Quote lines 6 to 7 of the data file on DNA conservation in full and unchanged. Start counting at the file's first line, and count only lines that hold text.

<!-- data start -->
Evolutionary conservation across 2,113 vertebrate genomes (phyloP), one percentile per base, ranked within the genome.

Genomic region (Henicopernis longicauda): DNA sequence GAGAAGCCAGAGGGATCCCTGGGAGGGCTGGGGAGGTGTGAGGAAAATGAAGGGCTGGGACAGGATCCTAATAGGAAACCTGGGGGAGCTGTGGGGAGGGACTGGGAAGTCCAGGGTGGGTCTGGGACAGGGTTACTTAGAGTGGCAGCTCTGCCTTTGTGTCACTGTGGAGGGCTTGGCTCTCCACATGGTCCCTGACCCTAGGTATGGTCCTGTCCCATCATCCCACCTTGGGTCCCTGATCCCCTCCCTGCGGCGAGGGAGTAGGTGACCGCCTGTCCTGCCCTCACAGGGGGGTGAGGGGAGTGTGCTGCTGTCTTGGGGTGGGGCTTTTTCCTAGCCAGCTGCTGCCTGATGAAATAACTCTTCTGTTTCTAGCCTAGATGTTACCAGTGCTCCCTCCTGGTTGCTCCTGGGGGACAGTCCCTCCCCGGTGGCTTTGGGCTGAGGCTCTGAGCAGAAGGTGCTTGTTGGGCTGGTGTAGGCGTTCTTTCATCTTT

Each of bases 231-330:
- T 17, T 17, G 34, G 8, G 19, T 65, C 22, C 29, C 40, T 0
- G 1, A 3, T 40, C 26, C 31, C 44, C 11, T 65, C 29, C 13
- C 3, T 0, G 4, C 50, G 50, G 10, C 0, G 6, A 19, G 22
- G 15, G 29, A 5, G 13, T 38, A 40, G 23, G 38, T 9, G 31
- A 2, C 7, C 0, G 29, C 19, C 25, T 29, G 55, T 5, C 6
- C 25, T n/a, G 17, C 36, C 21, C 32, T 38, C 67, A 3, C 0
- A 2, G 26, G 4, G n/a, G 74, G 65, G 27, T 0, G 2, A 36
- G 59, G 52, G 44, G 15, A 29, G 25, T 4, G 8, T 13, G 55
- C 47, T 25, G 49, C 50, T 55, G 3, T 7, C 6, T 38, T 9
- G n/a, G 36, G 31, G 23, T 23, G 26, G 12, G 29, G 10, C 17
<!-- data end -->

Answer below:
- C 3, T 0, G 4, C 50, G 50, G 10, C 0, G 6, A 19, G 22
- G 15, G 29, A 5, G 13, T 38, A 40, G 23, G 38, T 9, G 31